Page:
Copyright, copyleft & plagiarism

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Students develop and demonstrate honesty and integrity and ethical behaviour in their use of ICTs.

  • Students understand what copyright is and know ways to find content that can be remixed.
  • Students use creative commons licences for their own work.
  • Students understand what plagiarism is and use note taking tools to develop their own understanding of a topic.
  • Students know how to reference and cite the content and information they reuse.

NetSafe Digital Citizenship Definition: uses and develops critical thinking skills in cyberspace


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Discuss with students that copying someone else’s text is just the same, and it’s called plagiarism. It is ok, however, to reuse and build on their ideas when we credit where they came from. Using techniques such as note taking, summarising and referencing makes this easier.

You should always credit the original creator when you reuse their work. This guide from Creative Commons Australia clearly outlines how to do that. Don’t forget to teach students about useful referencing tools, such as Zotero, that make referencing much easier to manage. Here's some help to apply Creative Commons licences to your own work.


This game reinforces the different licences and makes students think about how you can mix and match different licence types.


  • What is the purpose of copyright?
  • If we didn’t have copyright, would we still have creative work? Why or why not?
  • What’s the difference between plagiarism and ‘inspiration’?
  • What’s the difference between owning a song and owning a car?
  • Give your own definition of plagiarism.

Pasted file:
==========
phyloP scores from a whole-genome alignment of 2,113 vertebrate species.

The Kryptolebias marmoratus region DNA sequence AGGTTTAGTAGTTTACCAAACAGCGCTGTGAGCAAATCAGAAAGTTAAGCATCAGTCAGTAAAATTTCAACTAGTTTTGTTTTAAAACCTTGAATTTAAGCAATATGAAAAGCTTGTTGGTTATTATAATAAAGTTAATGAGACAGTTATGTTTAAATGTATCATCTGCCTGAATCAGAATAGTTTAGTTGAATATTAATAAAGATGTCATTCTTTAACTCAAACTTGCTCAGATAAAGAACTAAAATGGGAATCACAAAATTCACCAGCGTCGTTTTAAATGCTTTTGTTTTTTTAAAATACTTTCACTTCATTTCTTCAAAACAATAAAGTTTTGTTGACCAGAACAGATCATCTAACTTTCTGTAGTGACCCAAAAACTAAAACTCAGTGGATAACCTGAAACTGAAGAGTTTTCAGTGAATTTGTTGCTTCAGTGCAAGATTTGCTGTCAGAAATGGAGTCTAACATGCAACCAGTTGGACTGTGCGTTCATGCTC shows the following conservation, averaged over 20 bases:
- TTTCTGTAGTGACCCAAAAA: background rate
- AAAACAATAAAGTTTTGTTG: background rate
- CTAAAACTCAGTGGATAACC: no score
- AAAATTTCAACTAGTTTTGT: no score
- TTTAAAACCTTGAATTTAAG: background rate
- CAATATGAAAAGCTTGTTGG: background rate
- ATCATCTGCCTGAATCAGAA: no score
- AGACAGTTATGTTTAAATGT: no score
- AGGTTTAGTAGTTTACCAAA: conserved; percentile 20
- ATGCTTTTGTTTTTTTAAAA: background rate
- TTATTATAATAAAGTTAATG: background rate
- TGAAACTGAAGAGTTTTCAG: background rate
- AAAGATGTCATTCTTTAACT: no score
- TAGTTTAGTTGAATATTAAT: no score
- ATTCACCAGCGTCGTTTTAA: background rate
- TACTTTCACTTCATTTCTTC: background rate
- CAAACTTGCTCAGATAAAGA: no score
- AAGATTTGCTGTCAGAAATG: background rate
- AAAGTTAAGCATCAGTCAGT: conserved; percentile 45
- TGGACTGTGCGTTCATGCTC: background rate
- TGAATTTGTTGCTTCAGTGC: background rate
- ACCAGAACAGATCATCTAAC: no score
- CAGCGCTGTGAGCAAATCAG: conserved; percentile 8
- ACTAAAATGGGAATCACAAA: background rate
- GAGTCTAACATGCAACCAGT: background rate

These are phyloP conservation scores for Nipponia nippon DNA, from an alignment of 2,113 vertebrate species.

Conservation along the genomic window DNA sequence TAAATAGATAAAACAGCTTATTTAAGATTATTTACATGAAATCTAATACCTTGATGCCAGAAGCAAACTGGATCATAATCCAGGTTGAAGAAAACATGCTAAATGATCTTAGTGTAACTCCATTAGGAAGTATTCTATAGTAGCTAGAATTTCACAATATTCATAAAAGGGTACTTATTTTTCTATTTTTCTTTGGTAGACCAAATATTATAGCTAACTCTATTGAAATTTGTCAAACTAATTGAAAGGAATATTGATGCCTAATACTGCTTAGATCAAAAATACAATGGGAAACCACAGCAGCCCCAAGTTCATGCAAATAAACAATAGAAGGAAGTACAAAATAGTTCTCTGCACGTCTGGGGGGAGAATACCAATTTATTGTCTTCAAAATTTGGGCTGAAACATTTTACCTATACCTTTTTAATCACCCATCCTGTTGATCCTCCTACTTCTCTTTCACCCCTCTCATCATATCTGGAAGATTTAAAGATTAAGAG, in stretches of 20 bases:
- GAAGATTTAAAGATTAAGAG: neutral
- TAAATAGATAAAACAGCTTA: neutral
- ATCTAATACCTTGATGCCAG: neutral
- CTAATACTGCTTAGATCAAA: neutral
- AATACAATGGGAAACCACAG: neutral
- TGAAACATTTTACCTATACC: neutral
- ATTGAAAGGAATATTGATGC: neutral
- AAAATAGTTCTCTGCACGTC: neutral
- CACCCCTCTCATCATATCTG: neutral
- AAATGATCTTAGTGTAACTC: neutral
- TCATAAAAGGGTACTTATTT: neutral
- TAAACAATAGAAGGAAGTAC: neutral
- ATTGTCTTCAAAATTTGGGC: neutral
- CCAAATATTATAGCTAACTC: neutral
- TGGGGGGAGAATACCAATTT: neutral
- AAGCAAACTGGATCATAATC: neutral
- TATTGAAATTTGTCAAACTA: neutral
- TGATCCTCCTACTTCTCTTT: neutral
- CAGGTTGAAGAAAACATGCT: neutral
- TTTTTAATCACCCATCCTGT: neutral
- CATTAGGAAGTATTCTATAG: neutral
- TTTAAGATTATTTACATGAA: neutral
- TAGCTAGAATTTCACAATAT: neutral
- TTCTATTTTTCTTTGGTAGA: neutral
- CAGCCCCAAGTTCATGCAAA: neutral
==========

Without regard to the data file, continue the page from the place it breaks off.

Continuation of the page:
• Lawrence Lessig: Free Culture: An engrossing presentation from the founder of Creative Commons. He outlines some of the effects of current copyright legislation, and gives the political case for copyright reform. Good discussion starter.


Display these posters in your school, for the classroom and for the staffroom [1]

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Create a digital story from reusable content that the students have identified.  Show them some great places to look for content such as Google Advanced Search, DigitalNZ filters
and any specific tool that they would be interested in. (for example: Jamendo and CCMixter for music, Vimeo for video, Flickr for images) You could also show them Creative Commons search engines such as Let'sCC  or Creative Commons Search. Helen Baxter has created a series of columns to help students remix content.


Creative Commons Kiwi

A free content video streamed from Vimeo
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Avoid deletion: Upload a free format version of this video to the Commons
[Creative Commons Aotearoa ].

  • Lawrence Lessig Ted Talk: 20 min presentation from Lessig, arguing that the current copyright regime
    reverse the intent of the copyright clause of the US Constitution: i.e. it restricts, rather than
    encourages, creativity.
  • New York Magazine: Where Have I Read That Before?
  • Lawrence Lessig’s Free Culture:  Chapter One, pages 20-30, discusses the story of Disney’s use of public domain material in the early 20th century to produce Mickey Mouse.
  • Everything is a Remix Kirby Ferguson speaks about the impact of remixing on creativity through a series of videos and presentations.

Creative Commons Policies

In most situations, the works produced by a teacher in a school (handouts, resources, lesson plans) are owned by their employer. Sadly this means that teachers who want to share their teaching and learning materials need to gain written permission from their employer before they can legally do this. Some schools make the process of sharing easier by adopting a Creative Commons Policy which makes all material produced by a teacher available under a CC-By licence. Examples of Creative Commons policies include:

Remixing Creative Commons Content

Copying is not theft

A free content video streamed from Vimeo
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Avoid deletion: Upload a free format version of this video to the Commons
[ ].

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Did you know

That it's not always illegal to take someone else's work from the internet, reuse it and sell it? Most creative works in the world are 'All Rights Reserved' but if a work is released under a Creative Commons licence, you will probably be able to reuse it. Unless you spot an 'NC' or 'Non-Commercial' in the licence, you will be allowed to make money from it, as long as you follow the other licence conditions. Some licences require you to re-license your works the same way ('SA'); others restrict derivative and remix works ('ND'). To learn more about the different kinds of Creative Commons licences, visit